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The Law Blogger is a law-related blog that informs and discusses current matters of legal interest to readers of The Oakland Press and to consumers of legal services in the community. We hope readers will  find it entertaining but also informative. The Law Blogger does not, however, impart legal advice, as only attorneys are licensed to provide legal counsel.
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Sunday, November 13, 2011

Clarkston Legal Presents at ICLE's 10th Annual Family Law Instutite

On Friday, I presented on the topic of social media in the family law context to 500 Michigan lawyers attending ICLE's 10th Annual Family Law Institute at the Inn at St. John's in Plymouth, MI.

Part of the presentation dealt with the national and local "influencers" in the area of social media and the law; particularly family law.  Some of the more dynamic profiles of attorneys utilizing the social media were  profiled and discussed.

Lawyers are utilizing sites like Google+, YouTube, Linked In and Facebook to promote their content, expertise and profile.  Law-related sites such as JD Supra, Nolo, and Avvo were also profiled.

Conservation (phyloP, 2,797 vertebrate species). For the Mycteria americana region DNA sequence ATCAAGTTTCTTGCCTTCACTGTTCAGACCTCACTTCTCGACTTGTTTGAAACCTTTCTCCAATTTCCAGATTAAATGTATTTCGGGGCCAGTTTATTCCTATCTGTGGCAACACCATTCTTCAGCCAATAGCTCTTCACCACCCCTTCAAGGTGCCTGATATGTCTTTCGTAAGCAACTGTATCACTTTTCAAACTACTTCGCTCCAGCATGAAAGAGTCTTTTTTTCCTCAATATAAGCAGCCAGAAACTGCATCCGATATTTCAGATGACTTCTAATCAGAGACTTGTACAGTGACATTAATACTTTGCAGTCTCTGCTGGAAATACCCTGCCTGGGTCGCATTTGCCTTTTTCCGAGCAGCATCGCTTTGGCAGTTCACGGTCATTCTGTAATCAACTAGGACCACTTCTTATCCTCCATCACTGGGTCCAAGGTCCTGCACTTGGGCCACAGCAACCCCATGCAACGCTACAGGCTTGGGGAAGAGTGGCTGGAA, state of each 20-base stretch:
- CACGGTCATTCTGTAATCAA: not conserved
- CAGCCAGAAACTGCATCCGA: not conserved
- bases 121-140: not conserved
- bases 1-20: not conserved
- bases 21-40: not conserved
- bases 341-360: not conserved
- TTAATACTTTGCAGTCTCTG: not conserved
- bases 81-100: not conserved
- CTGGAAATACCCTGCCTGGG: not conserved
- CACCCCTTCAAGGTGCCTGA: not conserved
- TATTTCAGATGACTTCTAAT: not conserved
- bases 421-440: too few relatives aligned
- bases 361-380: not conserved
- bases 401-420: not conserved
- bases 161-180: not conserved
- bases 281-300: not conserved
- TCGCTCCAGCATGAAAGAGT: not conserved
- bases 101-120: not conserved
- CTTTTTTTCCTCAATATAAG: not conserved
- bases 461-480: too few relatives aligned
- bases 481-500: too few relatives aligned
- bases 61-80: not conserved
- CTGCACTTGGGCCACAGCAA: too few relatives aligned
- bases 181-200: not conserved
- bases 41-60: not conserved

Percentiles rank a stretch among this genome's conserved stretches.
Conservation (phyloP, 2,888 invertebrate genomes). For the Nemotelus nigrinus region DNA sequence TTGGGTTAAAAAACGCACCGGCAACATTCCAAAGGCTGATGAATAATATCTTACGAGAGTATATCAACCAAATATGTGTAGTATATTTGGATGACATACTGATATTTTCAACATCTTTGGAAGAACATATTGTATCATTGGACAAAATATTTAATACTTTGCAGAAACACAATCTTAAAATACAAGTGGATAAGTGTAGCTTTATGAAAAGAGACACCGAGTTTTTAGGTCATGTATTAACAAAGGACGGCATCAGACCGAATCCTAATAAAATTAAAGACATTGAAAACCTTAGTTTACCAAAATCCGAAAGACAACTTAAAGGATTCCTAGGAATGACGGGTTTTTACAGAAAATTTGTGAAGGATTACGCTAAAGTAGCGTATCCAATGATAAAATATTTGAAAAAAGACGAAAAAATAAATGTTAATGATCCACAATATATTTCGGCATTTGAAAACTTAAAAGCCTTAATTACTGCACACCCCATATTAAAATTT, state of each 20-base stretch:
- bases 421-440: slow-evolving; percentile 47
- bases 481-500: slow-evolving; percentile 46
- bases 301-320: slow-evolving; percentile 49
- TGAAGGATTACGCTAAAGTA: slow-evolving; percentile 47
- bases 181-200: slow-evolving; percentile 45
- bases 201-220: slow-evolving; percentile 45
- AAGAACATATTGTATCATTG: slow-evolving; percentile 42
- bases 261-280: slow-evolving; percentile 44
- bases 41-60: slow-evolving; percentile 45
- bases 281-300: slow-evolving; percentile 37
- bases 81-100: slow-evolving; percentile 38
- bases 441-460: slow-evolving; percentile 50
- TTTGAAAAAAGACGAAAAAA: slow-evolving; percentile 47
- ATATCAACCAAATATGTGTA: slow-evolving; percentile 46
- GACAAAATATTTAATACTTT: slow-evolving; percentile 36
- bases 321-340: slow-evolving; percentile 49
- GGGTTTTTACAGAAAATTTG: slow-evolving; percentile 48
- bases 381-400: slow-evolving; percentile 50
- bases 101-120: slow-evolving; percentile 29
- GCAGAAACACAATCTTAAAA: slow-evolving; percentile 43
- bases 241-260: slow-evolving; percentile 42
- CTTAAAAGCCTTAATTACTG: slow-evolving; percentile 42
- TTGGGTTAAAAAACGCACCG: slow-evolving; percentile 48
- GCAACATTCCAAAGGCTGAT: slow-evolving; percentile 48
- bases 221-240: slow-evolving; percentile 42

The second half of the presentation touched on issues of privacy and the expectation of privacy, or lack thereof.  The top social media sites referenced above install pieces of tracking software onto users computers.  The WSJ shined a bright light on this practice in its 2010 series, "What They Know".

Forensic recovery of electronically stored information (ESI) was one of the areas of primary focus.  Many divorce clients now present with information obtained through a violation of the spouse's privacy rights; the attorney must not accept such evidence.

Other clients destroy evidence or illegally scrub electronic information in transit with key-stroke programs such as the "evidence eliminator" which boasts that not even the FBI could recover scrubbed data.

One focus on whether evidence of bad conduct that may be relevant, or critical, to a custody dispute, is the source of the information.  ESI on a "family" computer has no expectation of privacy and is thus admissible in the family court.

Finally, the presentation surveyed recent litigation and case law arising from evidentiary disputes in family courts.  Some of the cases involved sexting, other cases involved cyber-bullying.

In all, it was a successful presentation made to an interested group of attorneys looking to put it all together in the social media context.

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